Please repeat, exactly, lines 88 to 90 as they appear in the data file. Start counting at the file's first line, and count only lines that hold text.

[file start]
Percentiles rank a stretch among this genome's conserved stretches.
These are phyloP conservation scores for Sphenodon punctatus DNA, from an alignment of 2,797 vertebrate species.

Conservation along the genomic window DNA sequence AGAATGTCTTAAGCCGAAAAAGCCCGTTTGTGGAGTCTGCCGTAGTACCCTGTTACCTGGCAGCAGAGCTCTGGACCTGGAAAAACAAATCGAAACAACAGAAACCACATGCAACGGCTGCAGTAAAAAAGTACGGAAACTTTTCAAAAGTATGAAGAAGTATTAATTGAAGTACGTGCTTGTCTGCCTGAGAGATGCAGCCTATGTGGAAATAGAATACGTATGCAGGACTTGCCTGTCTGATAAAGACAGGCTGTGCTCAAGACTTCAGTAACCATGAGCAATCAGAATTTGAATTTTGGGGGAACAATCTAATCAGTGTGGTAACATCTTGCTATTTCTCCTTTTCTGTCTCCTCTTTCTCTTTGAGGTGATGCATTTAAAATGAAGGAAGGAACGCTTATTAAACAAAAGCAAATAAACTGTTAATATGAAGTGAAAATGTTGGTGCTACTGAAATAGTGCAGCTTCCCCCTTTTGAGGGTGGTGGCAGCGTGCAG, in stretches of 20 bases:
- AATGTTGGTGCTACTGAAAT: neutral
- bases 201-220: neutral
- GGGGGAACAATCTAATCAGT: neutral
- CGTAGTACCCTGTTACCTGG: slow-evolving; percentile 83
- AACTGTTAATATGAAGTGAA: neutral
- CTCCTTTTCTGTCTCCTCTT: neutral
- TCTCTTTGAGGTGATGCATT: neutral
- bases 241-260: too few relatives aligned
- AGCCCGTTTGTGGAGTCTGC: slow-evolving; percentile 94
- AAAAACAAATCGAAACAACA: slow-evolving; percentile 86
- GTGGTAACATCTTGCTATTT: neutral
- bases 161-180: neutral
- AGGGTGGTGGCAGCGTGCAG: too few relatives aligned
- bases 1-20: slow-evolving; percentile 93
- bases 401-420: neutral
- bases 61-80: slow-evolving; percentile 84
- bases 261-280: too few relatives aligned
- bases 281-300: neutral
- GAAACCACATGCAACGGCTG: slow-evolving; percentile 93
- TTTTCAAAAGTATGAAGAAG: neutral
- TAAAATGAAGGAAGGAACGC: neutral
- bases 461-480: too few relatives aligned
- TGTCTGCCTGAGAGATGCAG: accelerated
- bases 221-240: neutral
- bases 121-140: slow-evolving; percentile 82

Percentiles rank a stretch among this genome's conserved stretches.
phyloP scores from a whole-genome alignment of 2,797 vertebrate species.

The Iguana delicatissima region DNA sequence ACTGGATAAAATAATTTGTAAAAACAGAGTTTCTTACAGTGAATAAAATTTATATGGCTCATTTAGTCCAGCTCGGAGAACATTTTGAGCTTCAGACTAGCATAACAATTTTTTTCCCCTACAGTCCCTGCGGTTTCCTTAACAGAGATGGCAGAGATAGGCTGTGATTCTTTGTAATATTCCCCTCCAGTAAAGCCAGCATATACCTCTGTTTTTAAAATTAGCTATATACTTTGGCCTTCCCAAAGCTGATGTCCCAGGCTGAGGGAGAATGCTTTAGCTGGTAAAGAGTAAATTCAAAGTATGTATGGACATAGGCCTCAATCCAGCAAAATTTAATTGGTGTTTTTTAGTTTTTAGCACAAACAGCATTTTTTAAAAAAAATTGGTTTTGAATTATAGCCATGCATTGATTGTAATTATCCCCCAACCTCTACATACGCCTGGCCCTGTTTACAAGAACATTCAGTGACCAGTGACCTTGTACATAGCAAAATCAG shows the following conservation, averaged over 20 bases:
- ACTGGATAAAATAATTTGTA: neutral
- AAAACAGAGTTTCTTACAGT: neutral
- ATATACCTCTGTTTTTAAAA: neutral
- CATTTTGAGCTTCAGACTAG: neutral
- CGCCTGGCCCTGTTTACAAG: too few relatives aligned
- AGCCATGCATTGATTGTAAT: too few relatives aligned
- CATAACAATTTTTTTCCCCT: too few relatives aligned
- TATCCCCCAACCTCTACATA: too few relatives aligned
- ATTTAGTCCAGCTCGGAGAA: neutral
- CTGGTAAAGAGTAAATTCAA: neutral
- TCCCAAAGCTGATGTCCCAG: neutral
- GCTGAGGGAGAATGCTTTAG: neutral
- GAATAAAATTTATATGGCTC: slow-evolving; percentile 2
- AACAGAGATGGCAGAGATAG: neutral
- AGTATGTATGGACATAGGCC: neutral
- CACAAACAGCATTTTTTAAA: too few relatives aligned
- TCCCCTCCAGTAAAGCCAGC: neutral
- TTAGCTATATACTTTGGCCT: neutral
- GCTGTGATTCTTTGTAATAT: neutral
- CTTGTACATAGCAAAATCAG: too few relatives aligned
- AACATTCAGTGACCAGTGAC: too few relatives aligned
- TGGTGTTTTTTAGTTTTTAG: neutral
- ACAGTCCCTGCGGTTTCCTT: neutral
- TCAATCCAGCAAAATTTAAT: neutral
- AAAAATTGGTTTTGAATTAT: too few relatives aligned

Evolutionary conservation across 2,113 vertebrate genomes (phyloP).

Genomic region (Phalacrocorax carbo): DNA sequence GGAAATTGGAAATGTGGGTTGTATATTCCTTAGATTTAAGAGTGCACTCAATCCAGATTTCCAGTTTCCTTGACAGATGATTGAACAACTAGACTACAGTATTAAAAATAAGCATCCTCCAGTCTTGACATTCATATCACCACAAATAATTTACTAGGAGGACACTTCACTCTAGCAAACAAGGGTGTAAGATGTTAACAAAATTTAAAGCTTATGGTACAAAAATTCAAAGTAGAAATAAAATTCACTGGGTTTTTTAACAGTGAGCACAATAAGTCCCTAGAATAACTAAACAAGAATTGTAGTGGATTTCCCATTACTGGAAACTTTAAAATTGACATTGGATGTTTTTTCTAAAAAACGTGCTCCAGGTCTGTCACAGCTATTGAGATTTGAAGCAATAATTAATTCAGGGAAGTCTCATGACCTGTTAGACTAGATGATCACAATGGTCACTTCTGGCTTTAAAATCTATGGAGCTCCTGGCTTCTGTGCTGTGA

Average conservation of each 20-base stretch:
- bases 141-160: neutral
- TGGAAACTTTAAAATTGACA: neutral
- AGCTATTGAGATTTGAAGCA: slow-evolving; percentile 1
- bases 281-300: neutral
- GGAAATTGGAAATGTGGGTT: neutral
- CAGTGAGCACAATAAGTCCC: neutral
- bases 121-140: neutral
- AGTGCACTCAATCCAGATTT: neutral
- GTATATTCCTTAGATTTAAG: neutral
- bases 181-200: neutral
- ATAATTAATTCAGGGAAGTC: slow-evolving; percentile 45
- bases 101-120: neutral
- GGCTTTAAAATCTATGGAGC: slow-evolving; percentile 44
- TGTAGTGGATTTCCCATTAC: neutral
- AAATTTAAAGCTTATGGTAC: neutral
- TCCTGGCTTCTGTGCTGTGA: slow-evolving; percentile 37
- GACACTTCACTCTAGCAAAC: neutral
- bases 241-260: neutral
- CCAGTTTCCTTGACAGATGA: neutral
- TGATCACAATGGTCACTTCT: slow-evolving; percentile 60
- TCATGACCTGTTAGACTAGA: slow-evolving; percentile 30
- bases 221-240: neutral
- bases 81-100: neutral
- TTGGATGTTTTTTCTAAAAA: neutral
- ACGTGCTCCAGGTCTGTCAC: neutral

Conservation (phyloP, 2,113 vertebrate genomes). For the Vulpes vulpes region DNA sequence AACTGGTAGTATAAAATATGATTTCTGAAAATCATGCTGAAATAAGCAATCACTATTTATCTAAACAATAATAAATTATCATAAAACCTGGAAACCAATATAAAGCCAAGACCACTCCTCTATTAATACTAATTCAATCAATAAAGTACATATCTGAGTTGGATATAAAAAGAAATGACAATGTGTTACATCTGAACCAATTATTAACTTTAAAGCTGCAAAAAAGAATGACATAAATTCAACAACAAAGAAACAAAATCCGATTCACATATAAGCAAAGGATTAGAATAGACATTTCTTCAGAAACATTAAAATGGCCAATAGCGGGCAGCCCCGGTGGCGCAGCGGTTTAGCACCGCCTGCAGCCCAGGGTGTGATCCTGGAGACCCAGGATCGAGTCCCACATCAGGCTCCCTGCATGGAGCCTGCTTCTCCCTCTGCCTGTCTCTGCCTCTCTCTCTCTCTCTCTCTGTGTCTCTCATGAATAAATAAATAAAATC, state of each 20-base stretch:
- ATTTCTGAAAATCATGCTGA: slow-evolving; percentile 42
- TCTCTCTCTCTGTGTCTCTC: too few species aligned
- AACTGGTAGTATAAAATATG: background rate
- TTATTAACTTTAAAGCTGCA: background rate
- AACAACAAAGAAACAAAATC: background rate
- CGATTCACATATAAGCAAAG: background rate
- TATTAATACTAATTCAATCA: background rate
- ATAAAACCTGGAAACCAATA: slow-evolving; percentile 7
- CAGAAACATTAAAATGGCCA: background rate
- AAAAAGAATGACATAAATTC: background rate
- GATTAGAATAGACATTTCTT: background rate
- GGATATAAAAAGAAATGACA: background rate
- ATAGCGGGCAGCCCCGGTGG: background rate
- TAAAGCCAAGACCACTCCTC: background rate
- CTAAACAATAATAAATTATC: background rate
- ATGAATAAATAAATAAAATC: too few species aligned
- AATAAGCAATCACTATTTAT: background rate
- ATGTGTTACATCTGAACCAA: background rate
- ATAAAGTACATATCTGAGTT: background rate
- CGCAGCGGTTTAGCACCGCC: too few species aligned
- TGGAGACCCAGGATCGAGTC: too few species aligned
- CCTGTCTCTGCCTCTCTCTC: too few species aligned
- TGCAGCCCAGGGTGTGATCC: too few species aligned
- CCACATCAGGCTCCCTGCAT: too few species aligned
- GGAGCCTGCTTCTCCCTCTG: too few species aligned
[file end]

- AACTGGTAGTATAAAATATG: background rate
- TTATTAACTTTAAAGCTGCA: background rate
- AACAACAAAGAAACAAAATC: background rate